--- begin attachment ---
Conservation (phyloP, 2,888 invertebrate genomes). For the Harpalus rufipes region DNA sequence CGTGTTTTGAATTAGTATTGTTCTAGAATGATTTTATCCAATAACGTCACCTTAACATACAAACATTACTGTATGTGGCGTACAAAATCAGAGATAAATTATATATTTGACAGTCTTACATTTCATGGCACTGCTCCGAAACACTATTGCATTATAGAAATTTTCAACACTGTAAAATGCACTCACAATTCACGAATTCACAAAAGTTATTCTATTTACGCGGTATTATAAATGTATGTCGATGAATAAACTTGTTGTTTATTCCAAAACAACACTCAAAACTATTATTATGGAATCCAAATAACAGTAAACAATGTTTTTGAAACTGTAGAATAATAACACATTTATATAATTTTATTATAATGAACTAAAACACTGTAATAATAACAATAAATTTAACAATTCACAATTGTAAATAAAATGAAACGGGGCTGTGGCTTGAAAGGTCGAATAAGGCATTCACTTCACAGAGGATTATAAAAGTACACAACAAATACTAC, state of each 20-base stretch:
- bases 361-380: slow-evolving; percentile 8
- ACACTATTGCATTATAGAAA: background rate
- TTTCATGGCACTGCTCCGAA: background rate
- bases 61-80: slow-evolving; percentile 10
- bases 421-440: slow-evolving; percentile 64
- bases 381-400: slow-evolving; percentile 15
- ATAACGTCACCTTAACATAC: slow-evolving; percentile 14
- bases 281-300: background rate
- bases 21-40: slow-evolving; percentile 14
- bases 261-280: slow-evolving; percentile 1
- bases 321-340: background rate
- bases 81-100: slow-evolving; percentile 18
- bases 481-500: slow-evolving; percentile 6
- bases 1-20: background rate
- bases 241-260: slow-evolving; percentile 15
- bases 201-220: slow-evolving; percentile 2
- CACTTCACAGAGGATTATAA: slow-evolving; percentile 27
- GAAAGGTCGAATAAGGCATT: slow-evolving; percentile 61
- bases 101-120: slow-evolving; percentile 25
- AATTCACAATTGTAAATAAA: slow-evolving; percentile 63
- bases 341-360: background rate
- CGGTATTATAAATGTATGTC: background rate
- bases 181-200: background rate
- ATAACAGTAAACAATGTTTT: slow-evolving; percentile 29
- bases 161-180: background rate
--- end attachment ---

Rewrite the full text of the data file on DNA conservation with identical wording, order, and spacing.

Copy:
Conservation (phyloP, 2,888 invertebrate genomes). For the Harpalus rufipes region DNA sequence CGTGTTTTGAATTAGTATTGTTCTAGAATGATTTTATCCAATAACGTCACCTTAACATACAAACATTACTGTATGTGGCGTACAAAATCAGAGATAAATTATATATTTGACAGTCTTACATTTCATGGCACTGCTCCGAAACACTATTGCATTATAGAAATTTTCAACACTGTAAAATGCACTCACAATTCACGAATTCACAAAAGTTATTCTATTTACGCGGTATTATAAATGTATGTCGATGAATAAACTTGTTGTTTATTCCAAAACAACACTCAAAACTATTATTATGGAATCCAAATAACAGTAAACAATGTTTTTGAAACTGTAGAATAATAACACATTTATATAATTTTATTATAATGAACTAAAACACTGTAATAATAACAATAAATTTAACAATTCACAATTGTAAATAAAATGAAACGGGGCTGTGGCTTGAAAGGTCGAATAAGGCATTCACTTCACAGAGGATTATAAAAGTACACAACAAATACTAC, state of each 20-base stretch:
- bases 361-380: slow-evolving; percentile 8
- ACACTATTGCATTATAGAAA: background rate
- TTTCATGGCACTGCTCCGAA: background rate
- bases 61-80: slow-evolving; percentile 10
- bases 421-440: slow-evolving; percentile 64
- bases 381-400: slow-evolving; percentile 15
- ATAACGTCACCTTAACATAC: slow-evolving; percentile 14
- bases 281-300: background rate
- bases 21-40: slow-evolving; percentile 14
- bases 261-280: slow-evolving; percentile 1
- bases 321-340: background rate
- bases 81-100: slow-evolving; percentile 18
- bases 481-500: slow-evolving; percentile 6
- bases 1-20: background rate
- bases 241-260: slow-evolving; percentile 15
- bases 201-220: slow-evolving; percentile 2
- CACTTCACAGAGGATTATAA: slow-evolving; percentile 27
- GAAAGGTCGAATAAGGCATT: slow-evolving; percentile 61
- bases 101-120: slow-evolving; percentile 25
- AATTCACAATTGTAAATAAA: slow-evolving; percentile 63
- bases 341-360: background rate
- CGGTATTATAAATGTATGTC: background rate
- bases 181-200: background rate
- ATAACAGTAAACAATGTTTT: slow-evolving; percentile 29
- bases 161-180: background rate